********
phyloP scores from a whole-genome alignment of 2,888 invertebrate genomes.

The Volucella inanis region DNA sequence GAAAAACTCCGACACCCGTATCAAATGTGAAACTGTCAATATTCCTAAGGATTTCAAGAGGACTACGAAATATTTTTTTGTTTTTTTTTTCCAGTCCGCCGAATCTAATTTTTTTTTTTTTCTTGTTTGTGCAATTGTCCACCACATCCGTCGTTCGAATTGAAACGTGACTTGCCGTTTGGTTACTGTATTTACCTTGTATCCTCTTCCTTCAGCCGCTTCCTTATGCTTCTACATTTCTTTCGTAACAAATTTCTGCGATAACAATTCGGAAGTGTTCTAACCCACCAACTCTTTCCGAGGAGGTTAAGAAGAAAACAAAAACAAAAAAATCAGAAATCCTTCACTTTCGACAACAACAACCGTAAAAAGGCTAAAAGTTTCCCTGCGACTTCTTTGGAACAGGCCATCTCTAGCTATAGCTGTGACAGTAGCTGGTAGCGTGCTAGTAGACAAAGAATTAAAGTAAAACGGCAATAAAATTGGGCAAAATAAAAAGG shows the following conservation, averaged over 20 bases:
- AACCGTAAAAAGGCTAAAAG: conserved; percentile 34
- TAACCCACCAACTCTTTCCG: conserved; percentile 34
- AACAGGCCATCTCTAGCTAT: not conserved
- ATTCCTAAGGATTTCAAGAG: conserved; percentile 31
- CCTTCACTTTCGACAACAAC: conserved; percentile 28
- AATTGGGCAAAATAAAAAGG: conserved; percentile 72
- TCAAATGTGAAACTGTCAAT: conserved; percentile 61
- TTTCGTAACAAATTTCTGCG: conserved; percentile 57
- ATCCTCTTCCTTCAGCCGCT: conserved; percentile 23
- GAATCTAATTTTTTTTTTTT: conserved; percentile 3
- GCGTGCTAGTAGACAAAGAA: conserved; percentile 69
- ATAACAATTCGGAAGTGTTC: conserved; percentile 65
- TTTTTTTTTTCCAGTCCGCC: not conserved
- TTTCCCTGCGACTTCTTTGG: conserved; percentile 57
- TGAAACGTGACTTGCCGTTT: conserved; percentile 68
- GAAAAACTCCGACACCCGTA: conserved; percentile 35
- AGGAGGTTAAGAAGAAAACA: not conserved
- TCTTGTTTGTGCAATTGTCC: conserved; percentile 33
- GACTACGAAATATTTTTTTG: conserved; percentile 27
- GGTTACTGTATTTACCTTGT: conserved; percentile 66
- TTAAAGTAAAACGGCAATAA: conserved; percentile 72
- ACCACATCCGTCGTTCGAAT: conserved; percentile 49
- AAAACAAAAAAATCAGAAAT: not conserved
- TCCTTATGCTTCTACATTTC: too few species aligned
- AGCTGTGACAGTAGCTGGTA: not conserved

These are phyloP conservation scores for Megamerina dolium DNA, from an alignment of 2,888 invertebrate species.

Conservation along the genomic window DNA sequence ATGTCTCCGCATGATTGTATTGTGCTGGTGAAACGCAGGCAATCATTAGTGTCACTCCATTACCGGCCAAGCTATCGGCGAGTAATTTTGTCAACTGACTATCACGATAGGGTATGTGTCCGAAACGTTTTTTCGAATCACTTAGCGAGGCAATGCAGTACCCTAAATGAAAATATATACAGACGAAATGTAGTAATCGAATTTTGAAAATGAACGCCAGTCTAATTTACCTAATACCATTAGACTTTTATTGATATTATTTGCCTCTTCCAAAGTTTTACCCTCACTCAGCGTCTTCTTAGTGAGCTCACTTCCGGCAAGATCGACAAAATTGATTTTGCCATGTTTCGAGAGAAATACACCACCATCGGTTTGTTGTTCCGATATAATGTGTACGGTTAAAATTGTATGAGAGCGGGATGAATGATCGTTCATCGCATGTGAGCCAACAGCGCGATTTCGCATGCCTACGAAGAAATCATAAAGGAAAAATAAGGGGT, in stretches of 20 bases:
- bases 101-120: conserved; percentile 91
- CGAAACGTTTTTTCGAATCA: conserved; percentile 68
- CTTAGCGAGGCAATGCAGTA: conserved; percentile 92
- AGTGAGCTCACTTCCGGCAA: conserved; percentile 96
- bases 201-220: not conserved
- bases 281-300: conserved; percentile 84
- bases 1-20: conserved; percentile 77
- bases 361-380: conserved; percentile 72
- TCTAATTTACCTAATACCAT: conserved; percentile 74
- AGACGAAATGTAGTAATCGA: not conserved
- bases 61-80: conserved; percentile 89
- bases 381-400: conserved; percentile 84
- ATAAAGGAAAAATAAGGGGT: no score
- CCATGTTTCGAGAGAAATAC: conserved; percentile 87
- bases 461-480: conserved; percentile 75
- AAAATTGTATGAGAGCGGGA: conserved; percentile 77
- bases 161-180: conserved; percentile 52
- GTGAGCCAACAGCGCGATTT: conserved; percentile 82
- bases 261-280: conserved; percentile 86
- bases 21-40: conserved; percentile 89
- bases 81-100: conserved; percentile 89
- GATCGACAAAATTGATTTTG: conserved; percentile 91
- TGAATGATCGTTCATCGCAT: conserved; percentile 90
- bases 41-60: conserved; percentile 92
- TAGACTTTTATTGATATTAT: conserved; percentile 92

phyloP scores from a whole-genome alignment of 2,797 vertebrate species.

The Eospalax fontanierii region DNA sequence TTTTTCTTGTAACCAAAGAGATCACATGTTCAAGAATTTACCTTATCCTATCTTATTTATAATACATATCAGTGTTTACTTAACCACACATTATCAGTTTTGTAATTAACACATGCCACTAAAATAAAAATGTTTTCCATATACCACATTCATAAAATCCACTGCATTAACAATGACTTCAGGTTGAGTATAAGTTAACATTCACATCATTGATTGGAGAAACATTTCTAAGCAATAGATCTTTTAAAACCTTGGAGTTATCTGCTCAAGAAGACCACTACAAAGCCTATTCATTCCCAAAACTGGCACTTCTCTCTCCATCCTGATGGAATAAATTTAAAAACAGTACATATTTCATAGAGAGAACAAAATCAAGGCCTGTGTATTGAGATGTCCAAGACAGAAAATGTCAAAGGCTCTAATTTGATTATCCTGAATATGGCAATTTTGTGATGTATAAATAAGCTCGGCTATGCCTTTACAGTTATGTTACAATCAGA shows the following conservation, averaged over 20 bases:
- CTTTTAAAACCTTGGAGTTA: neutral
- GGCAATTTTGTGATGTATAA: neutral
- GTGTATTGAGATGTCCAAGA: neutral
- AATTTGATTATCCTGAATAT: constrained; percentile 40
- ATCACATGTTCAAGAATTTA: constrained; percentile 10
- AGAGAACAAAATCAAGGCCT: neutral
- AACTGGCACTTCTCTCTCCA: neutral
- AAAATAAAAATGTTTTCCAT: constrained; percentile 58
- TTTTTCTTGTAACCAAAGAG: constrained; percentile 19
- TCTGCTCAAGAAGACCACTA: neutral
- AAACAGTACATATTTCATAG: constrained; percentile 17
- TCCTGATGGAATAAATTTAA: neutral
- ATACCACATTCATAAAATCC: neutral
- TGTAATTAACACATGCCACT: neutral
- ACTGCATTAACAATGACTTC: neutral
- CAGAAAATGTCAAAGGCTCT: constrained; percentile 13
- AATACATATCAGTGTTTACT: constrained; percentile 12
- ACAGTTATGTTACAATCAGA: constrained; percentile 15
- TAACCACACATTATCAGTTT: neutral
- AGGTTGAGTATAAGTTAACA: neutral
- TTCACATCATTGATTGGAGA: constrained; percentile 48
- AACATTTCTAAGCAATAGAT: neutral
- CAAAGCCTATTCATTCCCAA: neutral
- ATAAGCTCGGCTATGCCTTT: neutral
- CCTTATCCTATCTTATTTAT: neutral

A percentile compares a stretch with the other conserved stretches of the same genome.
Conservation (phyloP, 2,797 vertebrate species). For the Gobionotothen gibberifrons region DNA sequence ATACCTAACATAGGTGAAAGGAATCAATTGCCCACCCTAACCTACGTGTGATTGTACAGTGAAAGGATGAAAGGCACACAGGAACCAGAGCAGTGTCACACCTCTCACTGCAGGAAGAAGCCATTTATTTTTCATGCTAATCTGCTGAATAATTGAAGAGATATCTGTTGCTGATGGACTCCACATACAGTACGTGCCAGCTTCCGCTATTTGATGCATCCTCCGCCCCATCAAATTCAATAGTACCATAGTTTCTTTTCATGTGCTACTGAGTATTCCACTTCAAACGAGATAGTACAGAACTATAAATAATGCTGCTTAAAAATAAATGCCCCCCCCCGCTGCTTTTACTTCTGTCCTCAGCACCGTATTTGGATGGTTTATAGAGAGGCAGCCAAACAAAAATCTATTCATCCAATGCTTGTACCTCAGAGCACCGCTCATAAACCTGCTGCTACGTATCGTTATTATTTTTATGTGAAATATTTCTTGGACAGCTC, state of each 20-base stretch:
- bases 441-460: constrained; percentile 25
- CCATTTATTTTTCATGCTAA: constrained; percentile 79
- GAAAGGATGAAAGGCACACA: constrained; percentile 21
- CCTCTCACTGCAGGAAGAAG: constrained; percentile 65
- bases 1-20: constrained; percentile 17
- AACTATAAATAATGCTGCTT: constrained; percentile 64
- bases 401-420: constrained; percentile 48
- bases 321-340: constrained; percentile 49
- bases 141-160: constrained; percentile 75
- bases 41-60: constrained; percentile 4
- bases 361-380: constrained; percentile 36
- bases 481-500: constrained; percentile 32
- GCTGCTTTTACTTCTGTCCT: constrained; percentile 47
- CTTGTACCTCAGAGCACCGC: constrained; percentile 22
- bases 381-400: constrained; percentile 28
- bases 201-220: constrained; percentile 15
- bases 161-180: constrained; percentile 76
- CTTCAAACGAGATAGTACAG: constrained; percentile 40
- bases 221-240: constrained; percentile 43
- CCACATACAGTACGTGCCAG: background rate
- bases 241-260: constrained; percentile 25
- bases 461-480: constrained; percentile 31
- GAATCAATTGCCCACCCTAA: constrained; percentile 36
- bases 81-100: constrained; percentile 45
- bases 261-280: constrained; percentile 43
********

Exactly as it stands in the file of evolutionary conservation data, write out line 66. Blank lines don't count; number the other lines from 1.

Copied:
- TCTGCTCAAGAAGACCACTA: neutral